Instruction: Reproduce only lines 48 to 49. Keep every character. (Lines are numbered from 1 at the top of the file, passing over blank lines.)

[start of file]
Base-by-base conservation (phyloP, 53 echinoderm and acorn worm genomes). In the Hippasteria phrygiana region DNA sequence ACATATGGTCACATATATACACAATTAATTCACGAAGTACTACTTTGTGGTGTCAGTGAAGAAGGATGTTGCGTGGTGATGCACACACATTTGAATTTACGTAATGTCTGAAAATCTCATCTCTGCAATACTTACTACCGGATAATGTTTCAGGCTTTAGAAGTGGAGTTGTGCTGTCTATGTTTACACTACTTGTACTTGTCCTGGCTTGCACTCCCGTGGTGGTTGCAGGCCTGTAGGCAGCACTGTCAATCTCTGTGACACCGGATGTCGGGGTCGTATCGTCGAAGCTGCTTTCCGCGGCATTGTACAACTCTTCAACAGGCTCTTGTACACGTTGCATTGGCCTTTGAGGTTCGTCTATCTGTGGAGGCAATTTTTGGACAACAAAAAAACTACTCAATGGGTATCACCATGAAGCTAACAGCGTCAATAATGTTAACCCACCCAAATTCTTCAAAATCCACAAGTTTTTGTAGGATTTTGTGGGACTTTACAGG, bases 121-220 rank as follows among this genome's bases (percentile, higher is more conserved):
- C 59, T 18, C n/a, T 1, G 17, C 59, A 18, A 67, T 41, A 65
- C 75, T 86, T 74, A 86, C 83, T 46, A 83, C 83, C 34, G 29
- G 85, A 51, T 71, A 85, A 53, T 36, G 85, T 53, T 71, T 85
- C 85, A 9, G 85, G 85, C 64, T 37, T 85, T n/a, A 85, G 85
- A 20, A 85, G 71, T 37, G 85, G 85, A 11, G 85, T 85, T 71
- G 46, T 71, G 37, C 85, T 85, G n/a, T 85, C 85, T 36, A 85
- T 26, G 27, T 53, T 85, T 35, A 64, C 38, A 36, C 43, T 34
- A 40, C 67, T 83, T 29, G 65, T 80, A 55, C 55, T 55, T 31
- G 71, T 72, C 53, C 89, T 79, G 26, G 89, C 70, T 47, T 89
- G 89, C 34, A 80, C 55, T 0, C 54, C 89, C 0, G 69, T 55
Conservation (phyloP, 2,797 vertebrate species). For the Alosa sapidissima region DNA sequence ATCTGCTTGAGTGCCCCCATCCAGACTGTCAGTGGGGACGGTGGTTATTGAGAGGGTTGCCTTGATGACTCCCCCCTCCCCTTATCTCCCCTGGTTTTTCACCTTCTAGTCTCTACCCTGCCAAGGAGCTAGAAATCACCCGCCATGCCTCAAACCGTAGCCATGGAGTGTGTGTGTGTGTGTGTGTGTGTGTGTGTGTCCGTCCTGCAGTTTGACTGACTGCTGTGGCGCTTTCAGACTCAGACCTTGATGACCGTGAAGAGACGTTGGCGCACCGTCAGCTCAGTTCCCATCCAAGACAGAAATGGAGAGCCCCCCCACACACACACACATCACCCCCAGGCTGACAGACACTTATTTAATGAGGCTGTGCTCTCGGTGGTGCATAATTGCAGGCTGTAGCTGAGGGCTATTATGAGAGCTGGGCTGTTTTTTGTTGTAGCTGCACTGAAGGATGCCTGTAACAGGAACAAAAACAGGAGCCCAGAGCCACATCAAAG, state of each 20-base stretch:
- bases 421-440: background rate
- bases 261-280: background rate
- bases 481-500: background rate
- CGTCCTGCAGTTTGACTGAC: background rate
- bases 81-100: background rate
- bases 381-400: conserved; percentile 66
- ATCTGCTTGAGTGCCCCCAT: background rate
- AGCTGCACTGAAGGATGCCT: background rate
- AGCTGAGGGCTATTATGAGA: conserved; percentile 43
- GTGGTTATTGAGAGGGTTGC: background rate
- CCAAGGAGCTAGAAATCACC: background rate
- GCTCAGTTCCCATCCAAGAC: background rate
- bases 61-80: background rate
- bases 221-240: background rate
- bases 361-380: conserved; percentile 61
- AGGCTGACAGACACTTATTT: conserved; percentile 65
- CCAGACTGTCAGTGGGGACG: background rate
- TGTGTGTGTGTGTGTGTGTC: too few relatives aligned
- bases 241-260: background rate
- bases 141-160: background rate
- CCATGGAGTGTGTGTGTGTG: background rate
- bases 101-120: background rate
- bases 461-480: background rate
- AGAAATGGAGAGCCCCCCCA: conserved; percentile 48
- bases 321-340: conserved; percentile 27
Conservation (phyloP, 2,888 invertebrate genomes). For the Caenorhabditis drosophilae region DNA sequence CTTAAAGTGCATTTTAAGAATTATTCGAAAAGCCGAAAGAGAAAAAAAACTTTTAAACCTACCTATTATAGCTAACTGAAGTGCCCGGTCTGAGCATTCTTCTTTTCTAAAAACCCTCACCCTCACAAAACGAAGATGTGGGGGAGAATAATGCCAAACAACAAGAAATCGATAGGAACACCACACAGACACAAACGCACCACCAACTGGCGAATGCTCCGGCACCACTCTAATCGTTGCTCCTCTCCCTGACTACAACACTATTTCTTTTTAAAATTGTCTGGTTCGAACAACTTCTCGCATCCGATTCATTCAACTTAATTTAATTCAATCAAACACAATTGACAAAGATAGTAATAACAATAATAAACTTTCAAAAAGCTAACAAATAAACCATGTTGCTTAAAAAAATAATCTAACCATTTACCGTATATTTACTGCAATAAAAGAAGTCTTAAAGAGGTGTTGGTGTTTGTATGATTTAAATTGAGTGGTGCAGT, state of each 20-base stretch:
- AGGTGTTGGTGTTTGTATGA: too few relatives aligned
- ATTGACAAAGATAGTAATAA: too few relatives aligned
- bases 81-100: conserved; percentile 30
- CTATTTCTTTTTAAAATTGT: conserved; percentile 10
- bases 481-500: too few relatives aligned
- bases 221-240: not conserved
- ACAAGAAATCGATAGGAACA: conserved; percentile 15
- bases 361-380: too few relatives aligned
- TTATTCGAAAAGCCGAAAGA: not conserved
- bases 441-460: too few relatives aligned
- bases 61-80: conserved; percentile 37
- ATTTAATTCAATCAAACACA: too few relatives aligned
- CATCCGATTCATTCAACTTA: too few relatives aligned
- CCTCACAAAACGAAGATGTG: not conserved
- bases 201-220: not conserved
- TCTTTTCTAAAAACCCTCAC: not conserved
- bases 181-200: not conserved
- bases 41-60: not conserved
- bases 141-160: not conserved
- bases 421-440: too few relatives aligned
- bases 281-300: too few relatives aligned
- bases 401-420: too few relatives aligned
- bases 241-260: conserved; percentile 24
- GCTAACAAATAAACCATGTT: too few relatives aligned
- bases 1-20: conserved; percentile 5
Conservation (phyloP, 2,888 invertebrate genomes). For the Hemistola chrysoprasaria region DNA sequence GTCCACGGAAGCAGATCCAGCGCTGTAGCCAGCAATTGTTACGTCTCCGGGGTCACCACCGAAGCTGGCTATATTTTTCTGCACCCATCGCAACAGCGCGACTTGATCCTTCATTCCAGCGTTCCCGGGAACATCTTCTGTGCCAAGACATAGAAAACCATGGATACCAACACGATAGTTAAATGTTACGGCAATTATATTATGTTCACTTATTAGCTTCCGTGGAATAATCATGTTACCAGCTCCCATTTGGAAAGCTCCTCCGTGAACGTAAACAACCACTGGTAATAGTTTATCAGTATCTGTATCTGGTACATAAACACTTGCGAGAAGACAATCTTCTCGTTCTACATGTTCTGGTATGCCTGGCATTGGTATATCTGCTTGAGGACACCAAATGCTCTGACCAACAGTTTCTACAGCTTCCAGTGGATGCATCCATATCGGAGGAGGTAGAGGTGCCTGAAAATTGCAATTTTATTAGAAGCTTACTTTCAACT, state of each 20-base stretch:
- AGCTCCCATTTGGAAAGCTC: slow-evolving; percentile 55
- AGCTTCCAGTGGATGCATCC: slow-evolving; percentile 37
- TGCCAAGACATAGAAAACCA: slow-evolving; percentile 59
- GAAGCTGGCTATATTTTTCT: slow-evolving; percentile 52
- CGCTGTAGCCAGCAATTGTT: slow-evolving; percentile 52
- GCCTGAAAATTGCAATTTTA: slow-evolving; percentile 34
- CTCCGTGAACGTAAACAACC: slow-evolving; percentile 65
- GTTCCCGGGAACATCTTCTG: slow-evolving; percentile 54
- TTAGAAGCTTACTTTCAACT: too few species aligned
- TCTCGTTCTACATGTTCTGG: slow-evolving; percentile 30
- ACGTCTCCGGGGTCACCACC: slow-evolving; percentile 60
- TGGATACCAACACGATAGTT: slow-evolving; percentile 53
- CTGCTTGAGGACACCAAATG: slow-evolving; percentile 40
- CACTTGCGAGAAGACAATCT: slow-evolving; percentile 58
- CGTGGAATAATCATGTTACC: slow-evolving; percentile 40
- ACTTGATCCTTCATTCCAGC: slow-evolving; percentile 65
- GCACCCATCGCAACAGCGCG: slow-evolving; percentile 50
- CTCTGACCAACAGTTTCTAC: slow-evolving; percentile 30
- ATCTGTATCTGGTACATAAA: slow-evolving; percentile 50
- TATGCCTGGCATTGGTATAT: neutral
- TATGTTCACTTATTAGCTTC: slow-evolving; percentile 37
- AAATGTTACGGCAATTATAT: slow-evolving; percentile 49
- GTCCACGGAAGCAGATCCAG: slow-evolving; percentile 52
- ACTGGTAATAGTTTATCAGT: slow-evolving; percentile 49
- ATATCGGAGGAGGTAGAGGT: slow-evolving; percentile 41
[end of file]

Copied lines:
- bases 441-460: too few relatives aligned
- bases 61-80: conserved; percentile 37